Spencer Hutchinson, Chicago Editor

Spencer Hutchinson is graduate from The School of the Art Institute of Chicago (SAIC). He is a student at the University of Chicago as well as a member of the Borderbend Arts Collective and is a founding member of Agitator Co-operative Gallery in West Town.
Since 2014 he has been working heavily with found objects in the conceptual/ neo-dada vein of artists such as David Hammons, Jasper Johns, Joseph Kosuth and Marcel Duchamp.
One of Hutchinson’s current ongoing projects is a serial piece called “I See My Light Come Shining” that focuses on issues pertaining to Black racial identity and social history through the use of sound and found objects. Spencer Hutchinson lives and works in Chicago.

Volume 32 no 4 March/April 2018 p 7

35 thoughts on “Speakeasy

  1. What a story! Do people think that black people see colours differently from white people? When an artist applies colours from his palette on the canvas, why should race be an issue or even considered? I don’t live in the States and find it all inconceivable and difficult to understand.
    I look forward to more of your writing.

    1. Racism is an incredibly powerful force in this country that dominates virtually every aspect of life. There are certain activities, aesthetics etc. that are considered “black” and “not-black” or “not black enough”. If you are in any way shape or form part African-American here, you and everything you do is considered second rate. For this reason, the American Art World has, in a sense, created an “Art Ghetto” for African-American artists. This is a field that is formalized and doggedly policed by both black and white taste makers.

      1. Hi Spencer,
        Thank you for your answer, but think that something’s profoundly wrong when even art is classified as black, not-black or not black enough. We should be talking about artists who work with colour, not skin colour. It can’t just be about prejudice; there’s got to be the financial aspect behind it all as there is with all aspects of capitalism. Is the white American Art World also afraid it hasn’t got the creative talent that comes from not having an easy life? I hope that New Art Examiner can make its contribution to changing this situation and outlook for artists who are African-American or part African-American.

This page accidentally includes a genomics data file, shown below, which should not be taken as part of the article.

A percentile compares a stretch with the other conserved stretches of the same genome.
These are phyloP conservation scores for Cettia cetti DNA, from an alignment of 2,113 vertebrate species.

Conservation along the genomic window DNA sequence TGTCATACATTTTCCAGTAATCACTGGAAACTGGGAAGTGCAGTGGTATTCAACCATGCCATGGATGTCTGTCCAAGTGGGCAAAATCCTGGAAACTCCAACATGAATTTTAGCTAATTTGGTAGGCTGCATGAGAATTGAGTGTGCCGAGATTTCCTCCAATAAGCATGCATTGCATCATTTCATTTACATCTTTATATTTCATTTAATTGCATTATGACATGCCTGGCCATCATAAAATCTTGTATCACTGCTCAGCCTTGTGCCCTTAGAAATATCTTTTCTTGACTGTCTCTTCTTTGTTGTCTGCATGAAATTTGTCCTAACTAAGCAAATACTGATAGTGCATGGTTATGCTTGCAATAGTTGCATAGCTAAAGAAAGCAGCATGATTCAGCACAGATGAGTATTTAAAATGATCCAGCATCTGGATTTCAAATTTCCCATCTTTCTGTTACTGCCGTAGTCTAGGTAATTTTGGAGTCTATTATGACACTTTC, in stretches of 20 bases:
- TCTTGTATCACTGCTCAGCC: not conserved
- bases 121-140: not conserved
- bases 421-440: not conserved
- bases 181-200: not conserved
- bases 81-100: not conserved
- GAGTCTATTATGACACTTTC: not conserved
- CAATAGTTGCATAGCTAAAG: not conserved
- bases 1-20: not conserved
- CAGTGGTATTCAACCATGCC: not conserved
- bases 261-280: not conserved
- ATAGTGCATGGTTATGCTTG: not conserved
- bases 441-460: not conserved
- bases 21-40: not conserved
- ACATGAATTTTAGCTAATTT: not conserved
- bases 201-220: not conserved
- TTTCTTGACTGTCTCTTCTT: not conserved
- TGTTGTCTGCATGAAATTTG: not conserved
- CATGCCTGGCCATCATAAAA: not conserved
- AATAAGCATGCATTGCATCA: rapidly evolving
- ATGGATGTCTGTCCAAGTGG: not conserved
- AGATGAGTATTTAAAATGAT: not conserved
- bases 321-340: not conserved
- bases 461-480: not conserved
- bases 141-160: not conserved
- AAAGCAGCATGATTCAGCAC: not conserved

1. I agree. Art is about personal expression. And unlike Film, TV, Music and other forms of “Entrrtainmemt” The Fine Arts are treated in avrry rarified way. Let’s hope we can all do better to make not just “The Art World” but the World Itself a better place for everyone here

    2. Bigots see colors only in black or white, no in betweens; in the end, they are the true losers.

    1. I can’t track down his name, but in the film directed by Julian Schnabel and starring Jeffrey Wright as Basquiat he’s played by Christopher Walken. The only online documentation I have been able to find is drawn from the movie (which is where I heard the quote) and the Interviewer is referred to as “The Interviewer”.

  2. Sorry, but I’m a little confused. Is this an interview with Basquiat before his death in 1988? Or is Spencer the interviewee quoting “Basquiat: Oh I use lots of colors not just black.”?

      1. Now I get it; it’s a quote starting the article. It’s a great quote, and very appropriate, a perfect fit.

  3. Can you look at a painting and say, “That was done by a black, white, green, blue or yellow man?” No, of course you can’t. An artist is an artist, and only through the use of the colours from his palette can
    we see what the artist has inside himself, not from his skin colour, which should be totally irrelevant. However, I should have written him/her/itself for the gender fluidity issues that are taking on more and more importance now than skin colour. And yes, we need to ” appreciate this art for what it is, and celebrate the battles that have been won to create a more just artworld attempting to live up to its highest ideals.” I completely agree with you.